The greater point of contention, then, is Jackson’s and New Line’s decision to sunder Tolkien’s single novel into a trilogy of films. As a Jackson supporter, my knee-jerk reaction is to say, “sack up and deal with it’, but knee-jerk reactions hardly make for good, valid criticism and rarely if ever provide positive contributions to a debate. And the truth, of course, is that admirers of Tolkien’s book have a few very real reasons to worry over three-part Hobbit film, though I imagine that the most tangible reasons represent the least explored in most discussions on the subject. How does one go about inflating such a lean text to suit a three-film structure? And to what purpose?
The implication is one of avarice: make more movies, earn more money****. Frankly, this sort of accusation is hard to deflect; money drives everything in Hollywood, so it’s impossible to argue with a straight face that nobody at the studio had dollar signs cavorting through their heads at the mere suggestion that The Hobbit could be split into three films. Yes, the decision likely was motivated by revenue, but that doesn’t mean the bottom line has more influence over the production than Jackson himself, who looks lively and ecstatic and energetic in each of his appearances in the Hobbit video production diaries. Compare the Jackson we see here– animated, cheerful, enthusiastic– to the Jackson of the King Kong production diaries from seven years past– worn down, burnt out, simply exhausted. Just as he was with The Lord of the Rings, Jackson is the key to The Hobbit‘s success; it will live or die on his conviction and his zeal. Perhaps the sight of a charged-up Jackson isn’t a surefire sign that the film will be any good, but it’s encouraging nonetheless.
Which brings us to matters of length. Yes, The Hobbit is utterly miniscule compared to The Lord of the Rings; even on an individual basis, the book is still smaller than any single entry in that entire epic. The idea that three hundred pages of writing could be expanded not simply into three films, but three films that will run at just shy of three hours each, stretches credulity, but it should be noted that Tolkien isn’t a man well-noted for his brevity. He can spend as much time describing a hobbit-hole as a massive battle between nearly a half dozen armies. In a way, his work is extremely cinematic by virtue of being so detailed and descriptive and it lends itself to extrapolation because it’s set in such a vivid fantasy world populated by rich fantasy characters. In short, three hours gives a great deal of room for Jackson to let the story, the cast, and the settings breathe, and given that the world-building and character development were the two best qualities of the Rings pictures, this should only be seen as a good thing, especially given the inclusion of veteran Rings players (McKellen, Blanchett, Weaving, Serkis) and the overall depth of talent in the rest of the cast, from Martin Freeman to Richard Armitage.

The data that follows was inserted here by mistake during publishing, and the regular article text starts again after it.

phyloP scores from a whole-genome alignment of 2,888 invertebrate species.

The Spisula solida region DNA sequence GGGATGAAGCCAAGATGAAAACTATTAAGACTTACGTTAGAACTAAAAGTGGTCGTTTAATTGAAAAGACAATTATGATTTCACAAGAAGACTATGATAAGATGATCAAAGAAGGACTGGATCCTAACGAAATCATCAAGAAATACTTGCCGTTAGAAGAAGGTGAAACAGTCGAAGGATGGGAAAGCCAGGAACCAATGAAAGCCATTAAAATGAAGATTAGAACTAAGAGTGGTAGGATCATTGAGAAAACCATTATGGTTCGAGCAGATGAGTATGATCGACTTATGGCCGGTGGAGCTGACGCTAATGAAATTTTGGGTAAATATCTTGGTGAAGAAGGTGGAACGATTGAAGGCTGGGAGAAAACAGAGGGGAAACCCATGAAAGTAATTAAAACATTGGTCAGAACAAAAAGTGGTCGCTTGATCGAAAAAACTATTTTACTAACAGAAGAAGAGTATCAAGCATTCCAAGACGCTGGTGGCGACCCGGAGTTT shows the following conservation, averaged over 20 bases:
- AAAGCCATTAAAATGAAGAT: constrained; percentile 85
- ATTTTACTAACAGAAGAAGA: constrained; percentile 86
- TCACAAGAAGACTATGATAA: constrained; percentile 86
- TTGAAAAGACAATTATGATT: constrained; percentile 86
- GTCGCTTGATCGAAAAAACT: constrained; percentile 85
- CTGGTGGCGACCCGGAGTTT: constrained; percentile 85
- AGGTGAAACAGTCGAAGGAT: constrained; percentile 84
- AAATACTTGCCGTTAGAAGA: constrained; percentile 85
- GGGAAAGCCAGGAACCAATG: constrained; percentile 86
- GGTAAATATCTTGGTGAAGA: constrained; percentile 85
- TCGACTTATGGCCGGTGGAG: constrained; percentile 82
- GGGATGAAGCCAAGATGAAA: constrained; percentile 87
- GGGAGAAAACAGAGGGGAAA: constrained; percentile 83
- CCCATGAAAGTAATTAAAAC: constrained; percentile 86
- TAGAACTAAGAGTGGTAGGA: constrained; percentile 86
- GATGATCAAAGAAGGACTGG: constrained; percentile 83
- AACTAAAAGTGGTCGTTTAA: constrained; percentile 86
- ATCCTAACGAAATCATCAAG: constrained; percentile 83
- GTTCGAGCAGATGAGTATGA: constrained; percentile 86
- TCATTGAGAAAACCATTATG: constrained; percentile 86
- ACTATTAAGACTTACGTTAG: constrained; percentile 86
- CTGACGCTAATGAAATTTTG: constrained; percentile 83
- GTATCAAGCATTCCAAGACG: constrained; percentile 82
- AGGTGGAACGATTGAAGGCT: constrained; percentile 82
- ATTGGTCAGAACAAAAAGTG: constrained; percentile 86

That’s to say nothing of the appendices, either. There were degrees of hemming and also hawing over whether the trio of Hobbit movies would be fleshed out with the introduction of material from The Silmarillion; while Jackson never managed to snag the rights to that tome, he did acquire rights to some of the appendices, which should only be taken as a good thing. From previews we already know that Saruman appears in the first picture, presumably to convene with Gandalf, Galadriel, and Elrond to discuss assaulting Dol Guldur; we’ve also seen snippets of what looks like moments from the War of the Dwarves and Orcs in the most recent TV spot, and all of this is in addition to the stuff that comes right off the pages of the book, too. Consider what’s been displayed in trailers and teasers– much of it involves dwarves and introductions, with moments from the goblin tunnels. While it’s not certain where the first installment will end, that still represents a microcosm of its content in totality. It might be odd to see The Hobbit cut into thirds, but that doesn’t necessitate immediate negative perceptions of the first movie before it’s even screened for critics.
It’s much more odd for The Hobbit to be in the position of nearly being an underdog with mere weeks until it hits theaters. Several years ago, there was an atmosphere of excitement at the prospect of PJ returning to the Middle Earth cinematic sandbox once more to complete the story of the One Ring for good and all. With Guillermo Del Toro’s departure from the project, the addition of the third movie, and the constant hyping of the HFR 3D format, what feels like a large percentage of that initial goodwill seems to have turned to scorn. Maybe there’s a dash of iconoclasm to the sudden turnaround, or maybe people are genuinely anxious that Jackson won’t be able to maintain continuity between The Hobbit and his Rings films; whatever the case may be, there’s more reason to be excited for the picture’s impending arrival in theaters than not .
*Hey, the guy can write. I like Kraken and Perdido Street Station, even if the latter gets pathetically self-indulgent for very long stretches and has more fat than a season of The Biggest Loser. But Miéville’s pompous audacity never fails to leave me awestruck.
**Because look: most blockbusters really don’t need anyone to stick up for them. The really bad ones (Battleship) fail miserably as they deserve, while the higher quality but more contentious ones (The Avengers, The Dark Knight Rises) make money hand over fist despite receiving their share of criticisms. That’s because they’re designed to succeed and generate revenue. They generally don’t need to be defended outside the context of their content. Realistically The Hobbit is probably going to make a kajillion dollars no matter what, but I can’t think of a single spectacle film this year that has had to suffer anywhere as much bad publicity over production-based concerns. Admittedly, yes, maybe Cloud Atlas needed some defending too, but The Hobbit hasn’t even screened for most critics yet and people are boycotting it.
***For now anyways. Maybe someday we won’t.
****And if you hold this against The Hobbit, you have to hold it against Harry Potter, The Hunger Games, and Twilight. Not that anyone needs motivation to pile abuse on Twilight.